This book is for an early intermediate Georgian student–not a beginner. This is helpful, however, considering there are few to no intermediate-level Georgian books, so it fills a major gap. “Georgian Language and Culture” does not have an audio component like Aronson’s first book, but it does include sections on literature and poetry, which enable the student to see the language at work while learning about Georgia’s history and culture. Many of these texts are difficult if not impossible to find in a side-by-side translation as is done here. Also helpful are the extensive glossary and dialogues written by a native speaker.
Not only is this book 2-3 times more expensive than other books on this list, but it is widely recognized as inferior. I would strongly suggest the Aronson/Kiziria books over this one, which I once managed to check out from a university library to avoid buying it. Like Aronson’s books, it is dense. But unlike Aronson, Hewitt uses rather obscure examples to illustrate his grammar points (i.e. “apparently she has a fish bone stuck in her throat”), which is not particularly helpful for those hoping to master everyday Georgian. He has also been called out on using inappropriately slangy expressions without explaining their subtexts, as well as using not-so-comical negative stereotypes of Georgians in his dialogue scenarios. Even strictly on an educational basis, the book can be hard to follow because the author does not establish a clear structure and the lessons don’t build on one another.
This is essentially a phrasebook produced by an independent publisher, and can easily be ordered from survivalgeorgian.com. I like it because it’s fairly compact and covers a wide range of topics, phrases you would use if you are at a doctor’s office, babysitting, grocery shopping, etc. I don’t like it because some of the words are quite specific, particularly the “Romance/Relationships” section, and I am hesitant to use any phrase for which I do not understand the more subtle shades of meaning.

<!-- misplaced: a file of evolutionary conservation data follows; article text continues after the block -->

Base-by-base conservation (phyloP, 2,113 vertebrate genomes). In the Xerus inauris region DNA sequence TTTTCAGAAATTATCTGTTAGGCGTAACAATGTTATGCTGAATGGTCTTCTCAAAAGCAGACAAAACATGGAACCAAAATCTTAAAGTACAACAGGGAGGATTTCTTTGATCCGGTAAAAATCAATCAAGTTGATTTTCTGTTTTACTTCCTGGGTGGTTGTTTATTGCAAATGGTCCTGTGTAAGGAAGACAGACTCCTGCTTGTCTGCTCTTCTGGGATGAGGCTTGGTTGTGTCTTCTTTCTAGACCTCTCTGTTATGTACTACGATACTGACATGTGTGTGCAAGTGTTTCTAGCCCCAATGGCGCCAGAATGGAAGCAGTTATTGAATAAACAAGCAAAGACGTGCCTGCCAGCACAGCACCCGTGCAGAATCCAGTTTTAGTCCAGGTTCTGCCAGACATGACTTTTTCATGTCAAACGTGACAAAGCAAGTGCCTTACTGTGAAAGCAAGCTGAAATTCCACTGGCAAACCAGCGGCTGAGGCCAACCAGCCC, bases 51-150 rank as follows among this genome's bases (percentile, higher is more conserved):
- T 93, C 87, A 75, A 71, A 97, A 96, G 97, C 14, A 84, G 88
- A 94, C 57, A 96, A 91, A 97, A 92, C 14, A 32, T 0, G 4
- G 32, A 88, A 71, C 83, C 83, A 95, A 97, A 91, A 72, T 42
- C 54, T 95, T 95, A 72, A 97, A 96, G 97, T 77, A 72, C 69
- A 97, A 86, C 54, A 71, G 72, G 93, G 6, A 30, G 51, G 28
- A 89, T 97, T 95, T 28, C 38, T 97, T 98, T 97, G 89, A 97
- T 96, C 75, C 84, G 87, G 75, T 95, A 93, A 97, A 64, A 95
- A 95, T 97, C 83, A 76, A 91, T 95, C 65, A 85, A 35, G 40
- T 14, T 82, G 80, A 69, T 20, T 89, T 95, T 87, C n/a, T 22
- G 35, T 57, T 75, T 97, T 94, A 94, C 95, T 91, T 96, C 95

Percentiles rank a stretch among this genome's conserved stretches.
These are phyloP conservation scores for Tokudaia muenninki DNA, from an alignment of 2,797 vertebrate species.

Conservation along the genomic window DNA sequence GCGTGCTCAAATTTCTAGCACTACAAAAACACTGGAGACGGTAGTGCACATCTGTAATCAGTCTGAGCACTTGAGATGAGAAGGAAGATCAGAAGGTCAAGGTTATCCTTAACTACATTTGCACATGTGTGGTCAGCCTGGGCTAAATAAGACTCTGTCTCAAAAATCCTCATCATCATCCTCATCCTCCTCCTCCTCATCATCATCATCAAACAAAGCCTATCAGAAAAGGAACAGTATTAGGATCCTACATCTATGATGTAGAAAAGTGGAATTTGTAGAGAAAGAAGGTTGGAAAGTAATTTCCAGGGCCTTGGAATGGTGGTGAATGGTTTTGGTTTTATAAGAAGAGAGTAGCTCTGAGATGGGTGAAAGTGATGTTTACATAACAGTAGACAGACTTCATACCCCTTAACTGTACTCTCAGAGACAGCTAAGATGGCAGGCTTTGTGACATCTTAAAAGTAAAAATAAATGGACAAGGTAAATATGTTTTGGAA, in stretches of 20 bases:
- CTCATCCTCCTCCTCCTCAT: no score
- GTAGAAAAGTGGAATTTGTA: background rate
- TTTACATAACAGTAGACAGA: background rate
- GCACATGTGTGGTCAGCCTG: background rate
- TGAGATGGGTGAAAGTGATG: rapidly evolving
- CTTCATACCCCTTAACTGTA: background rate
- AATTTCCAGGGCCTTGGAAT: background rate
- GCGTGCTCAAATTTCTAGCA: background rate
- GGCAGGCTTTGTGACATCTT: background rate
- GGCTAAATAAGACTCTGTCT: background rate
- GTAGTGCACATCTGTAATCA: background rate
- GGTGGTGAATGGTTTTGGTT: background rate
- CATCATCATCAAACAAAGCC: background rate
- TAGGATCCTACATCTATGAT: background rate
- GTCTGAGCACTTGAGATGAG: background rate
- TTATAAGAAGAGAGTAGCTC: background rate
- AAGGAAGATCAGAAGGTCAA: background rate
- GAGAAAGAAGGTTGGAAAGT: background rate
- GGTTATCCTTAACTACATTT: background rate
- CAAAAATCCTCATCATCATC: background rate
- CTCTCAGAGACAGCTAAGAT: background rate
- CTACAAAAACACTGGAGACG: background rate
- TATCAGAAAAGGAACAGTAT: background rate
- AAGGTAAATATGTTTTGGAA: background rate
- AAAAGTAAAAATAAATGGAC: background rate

NOTE: Lincom, a German publisher, offers a book called “Essentials of Georgian Grammar” by Shorena Kurtsikidze. This book is used by UC Berkeley’s Georgian language students, and it is actually very good, better than almost all of the books listed above. Unfortunately, it is now obscenely expensive (unless they print a second edition). If you can find a used copy, it is well worth it.
Georgian Language Learning Online
Malmo University, a Swedish school with many online offerings, runs an online Georgian course in Beginner and Intermediate. Unfortunately, the program used to be completely free, with only a nominal student union fee. Now it is only free to EU citizens, while Americans must pay a few hundred dollars.
Expat Life in Georgia
Internations.org, Tbilisi Branch, is by “invitation only” (you send in a very short application, which is usually approved). Basic membership is free, but still grants you access to incredible resources: reviews of restaurants, language tutors, daycare providers, sports clubs and teams, housing, insurance; pretty much everything. It is also has events pages and social networking components to meet other expats.
Research in Georgia
The director of American Councils in Tbilisi put together this custom Google map, “The Researcher’s Guide to Tbilisi.” Pins on the map indicate helpful libraries, archives, universities, and other organizations (even cafes with reliable wifi), with website links for each if available.